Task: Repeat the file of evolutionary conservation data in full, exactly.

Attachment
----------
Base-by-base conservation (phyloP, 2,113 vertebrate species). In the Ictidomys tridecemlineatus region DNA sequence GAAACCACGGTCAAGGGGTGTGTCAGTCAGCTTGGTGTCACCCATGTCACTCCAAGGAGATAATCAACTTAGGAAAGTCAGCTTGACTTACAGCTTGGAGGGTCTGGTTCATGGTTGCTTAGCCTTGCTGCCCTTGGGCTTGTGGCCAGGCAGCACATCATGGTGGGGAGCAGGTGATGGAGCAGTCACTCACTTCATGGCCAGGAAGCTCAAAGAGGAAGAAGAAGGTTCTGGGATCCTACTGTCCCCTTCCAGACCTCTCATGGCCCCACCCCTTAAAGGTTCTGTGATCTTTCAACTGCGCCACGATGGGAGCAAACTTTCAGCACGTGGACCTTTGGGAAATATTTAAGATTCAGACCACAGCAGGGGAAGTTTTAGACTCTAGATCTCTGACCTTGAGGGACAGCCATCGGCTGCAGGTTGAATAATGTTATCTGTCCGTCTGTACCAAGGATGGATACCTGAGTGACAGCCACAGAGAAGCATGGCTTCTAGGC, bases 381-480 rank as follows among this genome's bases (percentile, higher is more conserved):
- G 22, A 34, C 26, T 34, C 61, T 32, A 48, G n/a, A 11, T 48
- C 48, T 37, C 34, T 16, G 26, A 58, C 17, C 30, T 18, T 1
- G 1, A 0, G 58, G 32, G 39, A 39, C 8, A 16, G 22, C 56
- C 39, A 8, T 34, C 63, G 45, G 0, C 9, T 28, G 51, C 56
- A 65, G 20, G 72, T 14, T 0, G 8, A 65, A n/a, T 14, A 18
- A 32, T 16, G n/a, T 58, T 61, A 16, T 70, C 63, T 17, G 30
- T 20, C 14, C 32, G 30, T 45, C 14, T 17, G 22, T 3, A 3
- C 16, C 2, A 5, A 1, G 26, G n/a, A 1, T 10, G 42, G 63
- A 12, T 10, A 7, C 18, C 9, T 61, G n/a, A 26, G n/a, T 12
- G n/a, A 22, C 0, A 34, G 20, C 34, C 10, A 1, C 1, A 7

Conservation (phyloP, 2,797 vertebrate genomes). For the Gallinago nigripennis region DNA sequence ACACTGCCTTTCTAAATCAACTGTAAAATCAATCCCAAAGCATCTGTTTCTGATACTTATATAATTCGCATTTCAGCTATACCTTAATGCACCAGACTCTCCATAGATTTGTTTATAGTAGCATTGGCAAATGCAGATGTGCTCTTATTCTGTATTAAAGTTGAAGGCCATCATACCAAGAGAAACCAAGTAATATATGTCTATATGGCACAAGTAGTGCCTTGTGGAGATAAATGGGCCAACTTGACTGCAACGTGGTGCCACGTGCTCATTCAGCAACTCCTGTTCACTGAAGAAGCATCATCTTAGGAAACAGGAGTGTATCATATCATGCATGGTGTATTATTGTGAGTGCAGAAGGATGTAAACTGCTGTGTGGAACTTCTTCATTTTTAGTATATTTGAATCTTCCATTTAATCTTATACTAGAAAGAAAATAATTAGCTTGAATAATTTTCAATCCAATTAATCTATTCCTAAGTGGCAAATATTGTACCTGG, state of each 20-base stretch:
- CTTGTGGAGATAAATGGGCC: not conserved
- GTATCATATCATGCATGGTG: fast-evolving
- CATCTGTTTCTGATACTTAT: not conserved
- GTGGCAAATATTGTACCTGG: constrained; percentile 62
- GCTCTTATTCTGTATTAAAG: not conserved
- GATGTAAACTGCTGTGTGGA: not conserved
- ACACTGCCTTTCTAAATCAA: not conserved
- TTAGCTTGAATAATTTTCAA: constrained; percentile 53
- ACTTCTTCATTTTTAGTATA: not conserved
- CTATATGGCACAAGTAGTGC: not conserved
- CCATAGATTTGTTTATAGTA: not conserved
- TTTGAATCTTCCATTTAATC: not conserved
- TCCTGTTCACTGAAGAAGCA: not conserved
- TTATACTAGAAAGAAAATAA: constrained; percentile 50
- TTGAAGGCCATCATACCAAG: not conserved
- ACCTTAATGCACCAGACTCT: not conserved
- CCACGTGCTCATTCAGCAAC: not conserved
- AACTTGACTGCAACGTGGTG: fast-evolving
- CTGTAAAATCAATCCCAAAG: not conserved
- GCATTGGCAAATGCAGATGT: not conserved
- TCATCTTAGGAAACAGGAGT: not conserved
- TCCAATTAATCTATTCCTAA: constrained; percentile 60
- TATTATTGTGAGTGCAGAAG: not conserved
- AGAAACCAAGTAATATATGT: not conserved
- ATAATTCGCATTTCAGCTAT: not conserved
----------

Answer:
Base-by-base conservation (phyloP, 2,113 vertebrate species). In the Ictidomys tridecemlineatus region DNA sequence GAAACCACGGTCAAGGGGTGTGTCAGTCAGCTTGGTGTCACCCATGTCACTCCAAGGAGATAATCAACTTAGGAAAGTCAGCTTGACTTACAGCTTGGAGGGTCTGGTTCATGGTTGCTTAGCCTTGCTGCCCTTGGGCTTGTGGCCAGGCAGCACATCATGGTGGGGAGCAGGTGATGGAGCAGTCACTCACTTCATGGCCAGGAAGCTCAAAGAGGAAGAAGAAGGTTCTGGGATCCTACTGTCCCCTTCCAGACCTCTCATGGCCCCACCCCTTAAAGGTTCTGTGATCTTTCAACTGCGCCACGATGGGAGCAAACTTTCAGCACGTGGACCTTTGGGAAATATTTAAGATTCAGACCACAGCAGGGGAAGTTTTAGACTCTAGATCTCTGACCTTGAGGGACAGCCATCGGCTGCAGGTTGAATAATGTTATCTGTCCGTCTGTACCAAGGATGGATACCTGAGTGACAGCCACAGAGAAGCATGGCTTCTAGGC, bases 381-480 rank as follows among this genome's bases (percentile, higher is more conserved):
- G 22, A 34, C 26, T 34, C 61, T 32, A 48, G n/a, A 11, T 48
- C 48, T 37, C 34, T 16, G 26, A 58, C 17, C 30, T 18, T 1
- G 1, A 0, G 58, G 32, G 39, A 39, C 8, A 16, G 22, C 56
- C 39, A 8, T 34, C 63, G 45, G 0, C 9, T 28, G 51, C 56
- A 65, G 20, G 72, T 14, T 0, G 8, A 65, A n/a, T 14, A 18
- A 32, T 16, G n/a, T 58, T 61, A 16, T 70, C 63, T 17, G 30
- T 20, C 14, C 32, G 30, T 45, C 14, T 17, G 22, T 3, A 3
- C 16, C 2, A 5, A 1, G 26, G n/a, A 1, T 10, G 42, G 63
- A 12, T 10, A 7, C 18, C 9, T 61, G n/a, A 26, G n/a, T 12
- G n/a, A 22, C 0, A 34, G 20, C 34, C 10, A 1, C 1, A 7

Conservation (phyloP, 2,797 vertebrate genomes). For the Gallinago nigripennis region DNA sequence ACACTGCCTTTCTAAATCAACTGTAAAATCAATCCCAAAGCATCTGTTTCTGATACTTATATAATTCGCATTTCAGCTATACCTTAATGCACCAGACTCTCCATAGATTTGTTTATAGTAGCATTGGCAAATGCAGATGTGCTCTTATTCTGTATTAAAGTTGAAGGCCATCATACCAAGAGAAACCAAGTAATATATGTCTATATGGCACAAGTAGTGCCTTGTGGAGATAAATGGGCCAACTTGACTGCAACGTGGTGCCACGTGCTCATTCAGCAACTCCTGTTCACTGAAGAAGCATCATCTTAGGAAACAGGAGTGTATCATATCATGCATGGTGTATTATTGTGAGTGCAGAAGGATGTAAACTGCTGTGTGGAACTTCTTCATTTTTAGTATATTTGAATCTTCCATTTAATCTTATACTAGAAAGAAAATAATTAGCTTGAATAATTTTCAATCCAATTAATCTATTCCTAAGTGGCAAATATTGTACCTGG, state of each 20-base stretch:
- CTTGTGGAGATAAATGGGCC: not conserved
- GTATCATATCATGCATGGTG: fast-evolving
- CATCTGTTTCTGATACTTAT: not conserved
- GTGGCAAATATTGTACCTGG: constrained; percentile 62
- GCTCTTATTCTGTATTAAAG: not conserved
- GATGTAAACTGCTGTGTGGA: not conserved
- ACACTGCCTTTCTAAATCAA: not conserved
- TTAGCTTGAATAATTTTCAA: constrained; percentile 53
- ACTTCTTCATTTTTAGTATA: not conserved
- CTATATGGCACAAGTAGTGC: not conserved
- CCATAGATTTGTTTATAGTA: not conserved
- TTTGAATCTTCCATTTAATC: not conserved
- TCCTGTTCACTGAAGAAGCA: not conserved
- TTATACTAGAAAGAAAATAA: constrained; percentile 50
- TTGAAGGCCATCATACCAAG: not conserved
- ACCTTAATGCACCAGACTCT: not conserved
- CCACGTGCTCATTCAGCAAC: not conserved
- AACTTGACTGCAACGTGGTG: fast-evolving
- CTGTAAAATCAATCCCAAAG: not conserved
- GCATTGGCAAATGCAGATGT: not conserved
- TCATCTTAGGAAACAGGAGT: not conserved
- TCCAATTAATCTATTCCTAA: constrained; percentile 60
- TATTATTGTGAGTGCAGAAG: not conserved
- AGAAACCAAGTAATATATGT: not conserved
- ATAATTCGCATTTCAGCTAT: not conserved